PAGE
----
Plagiarism and Fraud run amuck in Cryptocurrency Projects: WSJ Report
Cryptocurrency projects, in the hundreds, are riddled with frauds, unreliable returns and plagiarism, stated the Wall Street Journal in a research piece, published on December 27.
To quantify and qualify the cryptocurrency projects, WSJ looked at ‘white papers.’ For the uninitiated, a white paper is an essential precursor document for an Initial Coin Offering (ICO), one which forms a skeleton of the entire project and the intended solution. It describes the product, token, objective and connection with the holder.
In total, 3,291 white papers of cryptocurrency projects were downloaded and studied during the course of the research. WSJ procured the same from the following websites: ICOBench.com, Tokendata.io, and ICORating.com.
Once the documents were downloaded, the reporters analyzed both the duplicate and native language papers, “Reporters then read and reviewed nearly 10,000 sentences appearing more than once among the 3,291 papers analyzed and removed technical and legal sounding language. Then, the Journal compared reported offering dates to determine which document first published any given sentence and excluded those projects from this database.”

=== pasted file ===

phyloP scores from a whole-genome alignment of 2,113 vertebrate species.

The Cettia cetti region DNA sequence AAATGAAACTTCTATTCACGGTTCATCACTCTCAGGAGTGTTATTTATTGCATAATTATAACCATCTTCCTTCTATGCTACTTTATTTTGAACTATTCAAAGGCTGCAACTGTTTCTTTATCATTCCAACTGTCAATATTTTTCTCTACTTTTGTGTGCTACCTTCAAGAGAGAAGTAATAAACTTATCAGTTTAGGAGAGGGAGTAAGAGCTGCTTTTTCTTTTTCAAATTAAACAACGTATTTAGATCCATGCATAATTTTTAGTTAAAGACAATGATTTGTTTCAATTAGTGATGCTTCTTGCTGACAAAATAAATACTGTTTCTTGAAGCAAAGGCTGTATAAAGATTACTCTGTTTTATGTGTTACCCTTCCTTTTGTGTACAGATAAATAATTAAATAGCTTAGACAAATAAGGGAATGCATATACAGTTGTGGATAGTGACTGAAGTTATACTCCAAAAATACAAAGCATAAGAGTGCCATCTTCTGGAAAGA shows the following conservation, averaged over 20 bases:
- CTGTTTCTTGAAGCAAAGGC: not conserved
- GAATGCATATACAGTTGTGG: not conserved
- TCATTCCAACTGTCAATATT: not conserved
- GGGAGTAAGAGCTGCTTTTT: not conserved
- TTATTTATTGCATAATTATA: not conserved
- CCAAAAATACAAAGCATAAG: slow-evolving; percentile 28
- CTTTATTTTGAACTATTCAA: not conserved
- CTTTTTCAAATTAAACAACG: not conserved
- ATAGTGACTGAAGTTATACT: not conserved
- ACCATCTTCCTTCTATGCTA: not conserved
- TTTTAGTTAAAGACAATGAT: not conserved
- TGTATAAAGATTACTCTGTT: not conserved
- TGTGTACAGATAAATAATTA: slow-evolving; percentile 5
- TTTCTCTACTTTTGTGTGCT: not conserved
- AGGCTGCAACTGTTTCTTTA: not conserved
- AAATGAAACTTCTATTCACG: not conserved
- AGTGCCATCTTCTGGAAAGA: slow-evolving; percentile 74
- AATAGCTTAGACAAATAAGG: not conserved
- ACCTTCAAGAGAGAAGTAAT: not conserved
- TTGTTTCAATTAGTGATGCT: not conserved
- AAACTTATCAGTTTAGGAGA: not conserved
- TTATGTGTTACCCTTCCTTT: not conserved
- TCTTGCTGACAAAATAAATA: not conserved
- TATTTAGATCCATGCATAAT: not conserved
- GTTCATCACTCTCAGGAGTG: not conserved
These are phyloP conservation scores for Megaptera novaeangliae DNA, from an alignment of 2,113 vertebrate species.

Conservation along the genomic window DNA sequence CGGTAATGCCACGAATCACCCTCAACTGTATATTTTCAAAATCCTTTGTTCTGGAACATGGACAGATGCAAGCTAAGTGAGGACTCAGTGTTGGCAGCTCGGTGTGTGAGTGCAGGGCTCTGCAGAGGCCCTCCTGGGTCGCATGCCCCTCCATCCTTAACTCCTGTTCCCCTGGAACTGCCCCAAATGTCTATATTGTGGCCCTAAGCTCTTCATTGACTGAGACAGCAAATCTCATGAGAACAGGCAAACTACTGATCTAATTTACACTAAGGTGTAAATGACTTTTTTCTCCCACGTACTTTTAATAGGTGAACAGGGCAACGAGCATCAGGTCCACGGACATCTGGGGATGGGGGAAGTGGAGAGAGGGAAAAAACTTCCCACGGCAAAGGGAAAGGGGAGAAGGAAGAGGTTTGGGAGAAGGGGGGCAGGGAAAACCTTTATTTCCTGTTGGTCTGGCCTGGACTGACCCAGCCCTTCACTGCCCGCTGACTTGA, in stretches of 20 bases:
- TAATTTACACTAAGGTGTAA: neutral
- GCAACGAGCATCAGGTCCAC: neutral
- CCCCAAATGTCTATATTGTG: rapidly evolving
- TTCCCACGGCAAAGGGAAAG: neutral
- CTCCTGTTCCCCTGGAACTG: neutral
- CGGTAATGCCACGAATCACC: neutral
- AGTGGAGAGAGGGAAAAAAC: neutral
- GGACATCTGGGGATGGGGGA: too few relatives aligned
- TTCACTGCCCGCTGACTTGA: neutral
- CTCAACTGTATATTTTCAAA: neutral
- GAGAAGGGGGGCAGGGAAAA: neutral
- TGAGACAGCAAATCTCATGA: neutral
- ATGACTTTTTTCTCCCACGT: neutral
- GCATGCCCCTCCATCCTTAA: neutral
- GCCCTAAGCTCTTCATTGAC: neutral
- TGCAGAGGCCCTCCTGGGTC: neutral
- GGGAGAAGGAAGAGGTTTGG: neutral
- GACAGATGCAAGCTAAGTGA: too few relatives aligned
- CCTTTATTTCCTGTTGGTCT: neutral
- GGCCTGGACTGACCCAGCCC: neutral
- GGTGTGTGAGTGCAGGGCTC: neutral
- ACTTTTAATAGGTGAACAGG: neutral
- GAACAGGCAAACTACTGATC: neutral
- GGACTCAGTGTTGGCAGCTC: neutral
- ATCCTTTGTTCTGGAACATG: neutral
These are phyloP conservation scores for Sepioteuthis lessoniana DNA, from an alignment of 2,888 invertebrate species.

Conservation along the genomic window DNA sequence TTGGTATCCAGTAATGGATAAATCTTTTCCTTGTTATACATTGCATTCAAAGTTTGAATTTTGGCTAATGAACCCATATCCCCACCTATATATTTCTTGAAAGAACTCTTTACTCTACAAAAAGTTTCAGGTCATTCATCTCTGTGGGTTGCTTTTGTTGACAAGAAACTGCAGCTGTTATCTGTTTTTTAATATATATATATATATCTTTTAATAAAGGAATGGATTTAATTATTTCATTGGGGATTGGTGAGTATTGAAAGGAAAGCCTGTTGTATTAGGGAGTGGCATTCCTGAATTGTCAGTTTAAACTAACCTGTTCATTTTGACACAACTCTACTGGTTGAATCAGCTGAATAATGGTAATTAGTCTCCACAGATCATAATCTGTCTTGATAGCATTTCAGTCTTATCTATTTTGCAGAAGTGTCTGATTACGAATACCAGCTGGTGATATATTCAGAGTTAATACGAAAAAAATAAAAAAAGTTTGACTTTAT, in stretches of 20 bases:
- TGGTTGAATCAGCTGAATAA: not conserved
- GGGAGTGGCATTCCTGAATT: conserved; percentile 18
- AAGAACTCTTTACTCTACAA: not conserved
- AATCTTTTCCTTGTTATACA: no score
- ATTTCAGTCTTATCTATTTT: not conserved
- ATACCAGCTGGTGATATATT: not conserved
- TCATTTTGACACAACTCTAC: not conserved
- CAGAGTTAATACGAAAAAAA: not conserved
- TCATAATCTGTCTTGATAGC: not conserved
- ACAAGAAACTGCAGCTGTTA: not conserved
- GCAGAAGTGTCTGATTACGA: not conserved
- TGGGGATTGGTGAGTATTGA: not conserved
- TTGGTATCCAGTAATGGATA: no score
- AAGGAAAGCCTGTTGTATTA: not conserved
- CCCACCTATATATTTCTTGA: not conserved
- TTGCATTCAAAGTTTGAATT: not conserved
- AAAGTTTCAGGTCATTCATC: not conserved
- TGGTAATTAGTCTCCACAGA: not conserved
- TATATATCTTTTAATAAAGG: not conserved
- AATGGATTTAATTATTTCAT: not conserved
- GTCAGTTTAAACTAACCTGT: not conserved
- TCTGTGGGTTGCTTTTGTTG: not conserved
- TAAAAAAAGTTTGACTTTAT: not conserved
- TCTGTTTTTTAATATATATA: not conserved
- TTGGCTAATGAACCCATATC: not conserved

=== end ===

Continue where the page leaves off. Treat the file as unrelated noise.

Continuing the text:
Plagiarism, identity theft, and variable returns were identified in 16 percent or 513 of the 3,291 white papers analyzed during the study.
Sentence and word framing analysis was a core tenant of the study, which found that enticing sentences like “nothing to lose, guaranteed profit, return on investment highest return, high return, funds profit, no risk, and little risk,” were present in 2,000 projects.
Certain projects also included fake team members to balloon the project’s credibility and size of operations, to tackle this, WSJ did a reverse image search of photos of the associated members of 343 projects, which did not return valuable data.
Earlier in July, Statis Group, the ICO advisory firm published a study which concluded that over 80 percent of 2017 ICOs were fraudulent. The study further revealed that around 4 percent of ICOs failed and 3 percent of them had “gone dead.” Total funding of coins in 2017 was $11.9 billion, out of which 11 percent or $1.34 billion went to scams.
PwC with Swiss Crypto Valley Association stated that the ICO volume in the period between January to May 2018, was $13.7 billion a doubling of the tokenisation volume in the entirety of 2017.
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